I have used GIL successfully with JPEG. I assume that you have downloaded and included the boost::gil headers. The jpeg library is NOT included in the boost library. The simplest thing is to include and link to one of the many copies of the jpeg library that are distributed. I use the one with wxWidgets ( wxWidgets-2.8.10\src\jpeg ). If you search your ...


2

After some computation based on your answer, I found out that 360*4 is dividable by anything up to 32, whereas 360*4+8*4 is even dividable by 64. So I guess the reason for the error is that GIL in your case tries to align image rows at 64 byte boundaries and therefore doesn't store them contiguously. Because of this it is always advised to use the generic ...


2

I would just push_back each color of the rgb8_pixel_t individually: struct PixelInserter{ std::vector<uint8_t>* storage; PixelInserter(std::vector<uint8_t>* s) : storage(s) {} void operator()(boost::gil::rgb8_pixel_t p) const { storage->push_back(boost::gil::at_c<0>(p)); ...


2

I found out the way to do it. I used gilView.row_begin(0)


2

See the new version of gil here: gil stable version It works well and it is stable. using namespace boost::gil; image_read_settings<jpeg_tag> readSettings; rgb8_image_t newImage; read_image(stream, newImage, readSettings); You code seems correct.


2

According to the docs the algorithm uses an auxiliary data structure called skip_table. By default (when the value_type of the iterator is not a char or unsigned char) this table uses a tr1::unordered_map, and this requires that gil::pixel be hash-able. So you have two options: you either change the default skip_table by specializing BM_traits for your ...


1

As you mentioned, this question can really be thought of as going far beyond images in scratch space. I've actually come across this in many different forms (memory sections, typed arrays, threads, network connections, ...). So what I ended up doing was to write myself a generic "BufferPool". It's a class which manages any form of buffer object, be it a ...


1

The design your initial question presents using resize() is not efficient, since the resize may require not just allocation, but will also copy existing content from the old allocation to the new. It will also require allocating and filling the new space before deallocating the old, increasing the maximum peak memory usage. It's preferable to provide some ...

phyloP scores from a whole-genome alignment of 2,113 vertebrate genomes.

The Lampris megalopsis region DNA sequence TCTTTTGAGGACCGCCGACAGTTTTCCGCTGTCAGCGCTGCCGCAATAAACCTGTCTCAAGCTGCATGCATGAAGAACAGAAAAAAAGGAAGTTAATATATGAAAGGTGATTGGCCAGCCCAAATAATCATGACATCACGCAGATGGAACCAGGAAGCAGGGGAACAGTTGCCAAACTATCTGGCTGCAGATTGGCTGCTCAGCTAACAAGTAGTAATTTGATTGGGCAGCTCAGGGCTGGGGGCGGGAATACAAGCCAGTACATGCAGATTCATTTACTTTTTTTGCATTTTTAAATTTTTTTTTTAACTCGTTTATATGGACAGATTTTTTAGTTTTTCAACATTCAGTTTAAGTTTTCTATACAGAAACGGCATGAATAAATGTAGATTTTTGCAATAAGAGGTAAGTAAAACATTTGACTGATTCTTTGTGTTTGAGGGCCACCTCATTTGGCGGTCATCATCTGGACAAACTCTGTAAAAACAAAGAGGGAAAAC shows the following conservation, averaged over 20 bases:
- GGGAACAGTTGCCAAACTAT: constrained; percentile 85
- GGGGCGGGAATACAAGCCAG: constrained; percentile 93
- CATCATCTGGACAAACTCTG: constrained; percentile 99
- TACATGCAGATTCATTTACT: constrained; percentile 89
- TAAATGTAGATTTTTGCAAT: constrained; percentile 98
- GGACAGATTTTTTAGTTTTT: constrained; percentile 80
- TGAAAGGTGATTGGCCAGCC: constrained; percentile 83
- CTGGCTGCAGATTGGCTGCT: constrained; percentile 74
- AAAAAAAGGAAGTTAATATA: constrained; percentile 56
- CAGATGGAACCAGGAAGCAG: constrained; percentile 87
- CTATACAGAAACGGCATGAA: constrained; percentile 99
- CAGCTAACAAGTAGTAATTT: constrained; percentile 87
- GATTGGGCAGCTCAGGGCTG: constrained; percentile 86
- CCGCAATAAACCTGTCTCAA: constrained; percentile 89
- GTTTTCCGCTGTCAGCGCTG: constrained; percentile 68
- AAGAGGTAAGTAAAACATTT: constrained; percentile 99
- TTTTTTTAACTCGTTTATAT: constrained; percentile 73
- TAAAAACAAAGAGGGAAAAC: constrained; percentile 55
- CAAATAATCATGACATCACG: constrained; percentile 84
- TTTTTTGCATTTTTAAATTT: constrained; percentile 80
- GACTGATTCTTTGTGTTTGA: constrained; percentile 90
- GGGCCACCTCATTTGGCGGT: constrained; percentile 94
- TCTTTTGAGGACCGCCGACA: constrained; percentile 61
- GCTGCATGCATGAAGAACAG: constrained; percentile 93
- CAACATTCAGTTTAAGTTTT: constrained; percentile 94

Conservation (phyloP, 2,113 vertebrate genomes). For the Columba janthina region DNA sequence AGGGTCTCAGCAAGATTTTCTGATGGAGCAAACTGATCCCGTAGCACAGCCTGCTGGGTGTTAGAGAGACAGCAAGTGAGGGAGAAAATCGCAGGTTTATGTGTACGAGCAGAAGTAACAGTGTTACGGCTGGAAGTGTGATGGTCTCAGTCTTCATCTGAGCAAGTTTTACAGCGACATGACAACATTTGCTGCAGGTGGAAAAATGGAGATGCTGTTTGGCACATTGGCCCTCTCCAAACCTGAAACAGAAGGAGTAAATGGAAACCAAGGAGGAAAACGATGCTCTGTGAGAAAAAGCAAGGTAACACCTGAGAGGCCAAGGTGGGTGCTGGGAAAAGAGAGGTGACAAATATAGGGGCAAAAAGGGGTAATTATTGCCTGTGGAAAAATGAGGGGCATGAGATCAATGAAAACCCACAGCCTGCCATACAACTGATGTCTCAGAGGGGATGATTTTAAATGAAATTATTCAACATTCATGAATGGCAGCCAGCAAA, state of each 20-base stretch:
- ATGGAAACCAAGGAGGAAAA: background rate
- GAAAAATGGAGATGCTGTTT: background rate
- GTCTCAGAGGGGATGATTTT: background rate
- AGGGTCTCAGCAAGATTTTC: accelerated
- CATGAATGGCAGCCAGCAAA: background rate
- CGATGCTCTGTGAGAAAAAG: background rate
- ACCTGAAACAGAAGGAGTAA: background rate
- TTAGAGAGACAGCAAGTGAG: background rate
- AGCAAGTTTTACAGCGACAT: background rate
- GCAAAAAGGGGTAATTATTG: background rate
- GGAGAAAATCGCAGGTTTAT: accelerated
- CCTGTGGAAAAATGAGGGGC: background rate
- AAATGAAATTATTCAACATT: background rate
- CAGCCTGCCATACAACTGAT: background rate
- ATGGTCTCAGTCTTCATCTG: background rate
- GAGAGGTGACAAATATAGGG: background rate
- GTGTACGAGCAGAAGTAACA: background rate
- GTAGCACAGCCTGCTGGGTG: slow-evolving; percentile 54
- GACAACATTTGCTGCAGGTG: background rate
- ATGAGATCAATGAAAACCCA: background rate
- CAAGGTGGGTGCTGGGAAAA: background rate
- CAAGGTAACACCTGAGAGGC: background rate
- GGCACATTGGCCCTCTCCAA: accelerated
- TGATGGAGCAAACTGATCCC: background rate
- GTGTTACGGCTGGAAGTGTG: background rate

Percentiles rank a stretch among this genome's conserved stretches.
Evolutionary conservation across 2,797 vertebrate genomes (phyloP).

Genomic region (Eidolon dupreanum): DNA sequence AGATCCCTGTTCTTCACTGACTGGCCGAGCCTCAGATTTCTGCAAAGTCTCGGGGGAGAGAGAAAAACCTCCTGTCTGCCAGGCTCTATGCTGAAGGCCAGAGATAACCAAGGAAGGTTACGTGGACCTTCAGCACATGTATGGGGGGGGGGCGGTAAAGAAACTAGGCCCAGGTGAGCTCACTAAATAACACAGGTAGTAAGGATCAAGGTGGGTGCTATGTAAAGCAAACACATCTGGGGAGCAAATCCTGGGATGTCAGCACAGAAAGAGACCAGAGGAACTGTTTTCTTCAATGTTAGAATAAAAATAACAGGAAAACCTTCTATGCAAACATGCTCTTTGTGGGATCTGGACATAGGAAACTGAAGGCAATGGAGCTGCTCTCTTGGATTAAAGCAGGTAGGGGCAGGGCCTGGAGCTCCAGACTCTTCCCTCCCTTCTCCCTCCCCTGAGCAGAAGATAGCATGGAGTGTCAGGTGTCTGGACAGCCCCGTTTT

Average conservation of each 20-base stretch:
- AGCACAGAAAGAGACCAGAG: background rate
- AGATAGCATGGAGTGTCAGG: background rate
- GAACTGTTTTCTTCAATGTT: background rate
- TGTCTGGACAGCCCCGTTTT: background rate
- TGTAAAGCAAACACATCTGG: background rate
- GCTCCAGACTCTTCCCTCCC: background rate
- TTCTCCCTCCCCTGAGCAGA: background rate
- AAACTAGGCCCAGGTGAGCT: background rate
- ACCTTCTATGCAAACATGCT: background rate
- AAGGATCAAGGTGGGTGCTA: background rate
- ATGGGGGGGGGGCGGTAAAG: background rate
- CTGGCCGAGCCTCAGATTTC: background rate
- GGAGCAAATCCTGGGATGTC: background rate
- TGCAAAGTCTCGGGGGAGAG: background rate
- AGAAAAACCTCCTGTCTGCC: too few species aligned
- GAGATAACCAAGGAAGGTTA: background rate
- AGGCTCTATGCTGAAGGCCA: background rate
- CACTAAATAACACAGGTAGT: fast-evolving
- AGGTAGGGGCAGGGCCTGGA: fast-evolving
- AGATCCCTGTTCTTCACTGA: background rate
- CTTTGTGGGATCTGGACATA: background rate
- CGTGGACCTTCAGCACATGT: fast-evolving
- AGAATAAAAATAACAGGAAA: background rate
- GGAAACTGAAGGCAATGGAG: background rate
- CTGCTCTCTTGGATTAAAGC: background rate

1

If you use a function object, you can carry whatever state you need. Two useful algorithms are transform and accumulate. transform can take a function object to perform the transformation on each object in the sequence: class TransformerWithScratchSpace { public: Target operator()(const Source& source); }; vector<Source> sources; ...


1

See a solution here: http://boost.2283326.n4.nabble.com/gil-io-new-review-Reading-images-from-in-memory-sources-td3073639.html cheers


1

This might be due to your relative path. As far as I remember, Visual starts the debugging session in $PROJECT_DIR. If you launch manually the exe (from $PROJECT_DIR/Debug (or Release)), it might not find your resources.


1

template<class Dest, class Src> Dest gil_safe_ptr_cast(Src src) { // this cast is unsafe, use reinterpret_cast BOOST_STATIC_ASSERT(false); } template<> boost::gil::gray8_ptr_t gil_safe_ptr_cast(boost::gil::bits8* pBits8) { return reinterpret_cast<boost::gil::gray8_ptr_t>(pBits8); } boost::gil::bits8* pBits8 = data8; ...


1

To convert from bits8* to gray8_ptr_t, create a struct pixel and provide the bits8 to the constructor: gray8_ptr_t convert_gray8_ptr_t(bits8* src) { return new struct pixel<bits8,gray_layout_t>(*src); } To convert back, use the struct's conversion operator: bits8* convert_bits8(gray8_ptr_t src) { bits8* result = new bits8; *result = ...


1

The according to the documentation the read/convert functions only accept filenames as input, not general streams or pointers, so this seems to not be possible. Grep on the header files seems to agree too: /usr/include/boost/gil > grep -nri stream * /usr/include/boost/gil > and searches for void * or char * don't return any relevant results either. ...


1

Boost is a widely accepted set of libraries, but it's not in the C++ standard. So don't feel that you've violated the ANSI/ISO code of conduct by using something that better suits your needs.